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Article

A Digital Approach to Evaluate the Effect of Berry Cell Death on Pinot Noir Wines’ Quality Traits and Sensory Profiles Using Non-Destructive Near-Infrared Spectroscopy

Digital Agriculture, Food and Wine Sciences Group, School of Agriculture and Food, Faculty of Veterinary and Agricultural Sciences, University of Melbourne, Melbourne, VIC 3010, Australia
*
Author to whom correspondence should be addressed.
Received: 27 April 2020 / Revised: 28 May 2020 / Accepted: 5 June 2020 / Published: 9 June 2020
(This article belongs to the Special Issue Improving Wine Quality and Safety)

Abstract

Berry cell death (BCD) is linked to the development of flavors and aromas in berries and wine. The BCD pattern and rate within a growing season start at around 90–100 days after anthesis (DAA), and the rate until harvest depends on environmental factors. This study assessed the BCD effects on berry and wine composition from a boutique commercial vineyard in Victoria, Australia, using fluorescent imaging. Results showed differences in wine sensory profiles from the two blocks studied, mainly related to variations in BCD, due to differences in altitude between blocks. Furthermore, two machine learning (ML) models were constructed using near-infrared spectroscopy (NIR) measurements from full berries as inputs and living tissue (LT) and dead tissue (DT) from berries as targets (Model 1). Model 2 was developed using Brix, LT, DT from the east and west sides of canopies as inputs and using 19 sensory descriptors from wines as targets. High correlation and performances were achieved for both models without signs of overfitting (R = 0.94 and R = 0.80, respectively). These models could be used for decision-making purposes as an objective and comprehensive berry maturity assessment obtained in a non-destructive, accurate, and in a real-time fashion close to harvest, to secure specific wine styles.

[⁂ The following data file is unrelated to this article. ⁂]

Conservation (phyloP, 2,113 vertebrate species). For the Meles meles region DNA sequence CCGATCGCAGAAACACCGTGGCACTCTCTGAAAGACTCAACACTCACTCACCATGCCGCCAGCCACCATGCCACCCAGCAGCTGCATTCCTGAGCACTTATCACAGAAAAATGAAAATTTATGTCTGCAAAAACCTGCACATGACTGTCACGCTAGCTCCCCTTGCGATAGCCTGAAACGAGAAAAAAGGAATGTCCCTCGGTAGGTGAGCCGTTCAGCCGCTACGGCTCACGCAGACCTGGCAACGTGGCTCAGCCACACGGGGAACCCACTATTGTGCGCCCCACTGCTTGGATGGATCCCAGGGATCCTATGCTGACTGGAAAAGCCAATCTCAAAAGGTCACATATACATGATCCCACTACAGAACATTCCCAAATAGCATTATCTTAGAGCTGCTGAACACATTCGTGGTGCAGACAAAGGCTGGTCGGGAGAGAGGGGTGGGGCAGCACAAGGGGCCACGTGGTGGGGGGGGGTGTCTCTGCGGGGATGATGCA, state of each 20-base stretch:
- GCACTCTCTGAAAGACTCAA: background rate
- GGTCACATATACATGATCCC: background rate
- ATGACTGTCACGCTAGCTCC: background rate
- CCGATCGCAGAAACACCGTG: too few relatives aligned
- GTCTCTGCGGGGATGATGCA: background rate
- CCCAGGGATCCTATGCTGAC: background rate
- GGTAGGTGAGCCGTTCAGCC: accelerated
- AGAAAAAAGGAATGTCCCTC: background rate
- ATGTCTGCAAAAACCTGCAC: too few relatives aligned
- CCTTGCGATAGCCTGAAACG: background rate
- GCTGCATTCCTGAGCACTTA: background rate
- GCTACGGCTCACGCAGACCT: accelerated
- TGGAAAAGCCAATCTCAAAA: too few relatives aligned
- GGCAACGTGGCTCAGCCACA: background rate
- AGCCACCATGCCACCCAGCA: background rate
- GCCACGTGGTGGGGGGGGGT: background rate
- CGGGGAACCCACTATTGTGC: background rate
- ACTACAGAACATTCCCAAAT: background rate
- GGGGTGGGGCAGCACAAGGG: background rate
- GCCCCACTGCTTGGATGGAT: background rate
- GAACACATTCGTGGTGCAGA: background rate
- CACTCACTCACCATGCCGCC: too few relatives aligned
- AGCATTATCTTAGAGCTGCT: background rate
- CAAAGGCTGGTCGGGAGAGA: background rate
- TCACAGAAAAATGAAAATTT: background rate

Keywords: artificial intelligence; fluorescein diacetate; berry maturity; wine quality; machine learning artificial intelligence; fluorescein diacetate; berry maturity; wine quality; machine learning

1. Introduction

In grapevines, programmed berry cell death (BCD) is a genetically triggered process that starts at around 90–100 days after anthesis (DAA) for winemaking cultivars [1,2,3,4,5], which is close to veraison, where berry cell division stops and commences berry cell elongation. The rate of cell death throughout the remainder of the season is dependent on biotic stresses, such as increased temperatures (heat waves) and water stress [2,6], which can accelerate the process and influence berry composition and sensory perception [7]. The BCD process correlates with the berry dehydration process or shrivel; however, these two processes are not coupled [1,2,8,9,10,11,12,13], and mitigation treatments can be imposed to reduce shrivel [14] that can reduce yield up to 30% in Shiraz, as an example [15,16]. In Pinot Noir berries, the onset of ripening has also been correlated with the accumulation of hydrogen peroxide (H2O2), which could be a product of the BCD process [17]. It has been suggested that BCD could be an evolutionary trait linked to seed dispersal [18], and it has been shown that the pattern and level of cell death in Pinot Noir can reach up to 50% at harvest and is cultivar dependent [1]. This cultivar dependency may be linked to different levels of flavors and aromas developed that are characteristic of different cultivars.